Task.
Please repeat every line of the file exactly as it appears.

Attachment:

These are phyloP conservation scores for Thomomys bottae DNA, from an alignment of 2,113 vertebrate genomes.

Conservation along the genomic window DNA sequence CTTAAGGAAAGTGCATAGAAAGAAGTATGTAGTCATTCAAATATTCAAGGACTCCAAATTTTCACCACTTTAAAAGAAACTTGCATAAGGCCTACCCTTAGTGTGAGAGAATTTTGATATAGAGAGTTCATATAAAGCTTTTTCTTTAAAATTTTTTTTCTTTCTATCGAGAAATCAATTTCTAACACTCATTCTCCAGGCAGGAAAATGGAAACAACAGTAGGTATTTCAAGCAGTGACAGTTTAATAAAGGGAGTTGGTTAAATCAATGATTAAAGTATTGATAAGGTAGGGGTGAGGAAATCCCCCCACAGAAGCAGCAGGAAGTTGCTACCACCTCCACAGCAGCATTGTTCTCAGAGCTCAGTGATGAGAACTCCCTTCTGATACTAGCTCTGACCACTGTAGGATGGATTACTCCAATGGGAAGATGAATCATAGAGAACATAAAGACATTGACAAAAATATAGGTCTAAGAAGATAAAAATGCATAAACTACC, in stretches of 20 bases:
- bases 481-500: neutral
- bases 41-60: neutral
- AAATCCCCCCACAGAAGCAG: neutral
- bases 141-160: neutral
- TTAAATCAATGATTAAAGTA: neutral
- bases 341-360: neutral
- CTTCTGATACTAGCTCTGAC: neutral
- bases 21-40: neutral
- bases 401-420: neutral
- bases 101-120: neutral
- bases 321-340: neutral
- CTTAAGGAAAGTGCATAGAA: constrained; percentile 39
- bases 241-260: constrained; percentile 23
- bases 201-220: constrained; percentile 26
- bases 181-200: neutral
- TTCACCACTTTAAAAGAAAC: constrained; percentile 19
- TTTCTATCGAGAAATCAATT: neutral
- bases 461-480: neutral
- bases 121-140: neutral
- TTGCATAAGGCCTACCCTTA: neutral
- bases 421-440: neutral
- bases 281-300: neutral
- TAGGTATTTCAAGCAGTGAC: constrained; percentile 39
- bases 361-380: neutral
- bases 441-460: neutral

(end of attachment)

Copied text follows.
These are phyloP conservation scores for Thomomys bottae DNA, from an alignment of 2,113 vertebrate genomes.

Conservation along the genomic window DNA sequence CTTAAGGAAAGTGCATAGAAAGAAGTATGTAGTCATTCAAATATTCAAGGACTCCAAATTTTCACCACTTTAAAAGAAACTTGCATAAGGCCTACCCTTAGTGTGAGAGAATTTTGATATAGAGAGTTCATATAAAGCTTTTTCTTTAAAATTTTTTTTCTTTCTATCGAGAAATCAATTTCTAACACTCATTCTCCAGGCAGGAAAATGGAAACAACAGTAGGTATTTCAAGCAGTGACAGTTTAATAAAGGGAGTTGGTTAAATCAATGATTAAAGTATTGATAAGGTAGGGGTGAGGAAATCCCCCCACAGAAGCAGCAGGAAGTTGCTACCACCTCCACAGCAGCATTGTTCTCAGAGCTCAGTGATGAGAACTCCCTTCTGATACTAGCTCTGACCACTGTAGGATGGATTACTCCAATGGGAAGATGAATCATAGAGAACATAAAGACATTGACAAAAATATAGGTCTAAGAAGATAAAAATGCATAAACTACC, in stretches of 20 bases:
- bases 481-500: neutral
- bases 41-60: neutral
- AAATCCCCCCACAGAAGCAG: neutral
- bases 141-160: neutral
- TTAAATCAATGATTAAAGTA: neutral
- bases 341-360: neutral
- CTTCTGATACTAGCTCTGAC: neutral
- bases 21-40: neutral
- bases 401-420: neutral
- bases 101-120: neutral
- bases 321-340: neutral
- CTTAAGGAAAGTGCATAGAA: constrained; percentile 39
- bases 241-260: constrained; percentile 23
- bases 201-220: constrained; percentile 26
- bases 181-200: neutral
- TTCACCACTTTAAAAGAAAC: constrained; percentile 19
- TTTCTATCGAGAAATCAATT: neutral
- bases 461-480: neutral
- bases 121-140: neutral
- TTGCATAAGGCCTACCCTTA: neutral
- bases 421-440: neutral
- bases 281-300: neutral
- TAGGTATTTCAAGCAGTGAC: constrained; percentile 39
- bases 361-380: neutral
- bases 441-460: neutral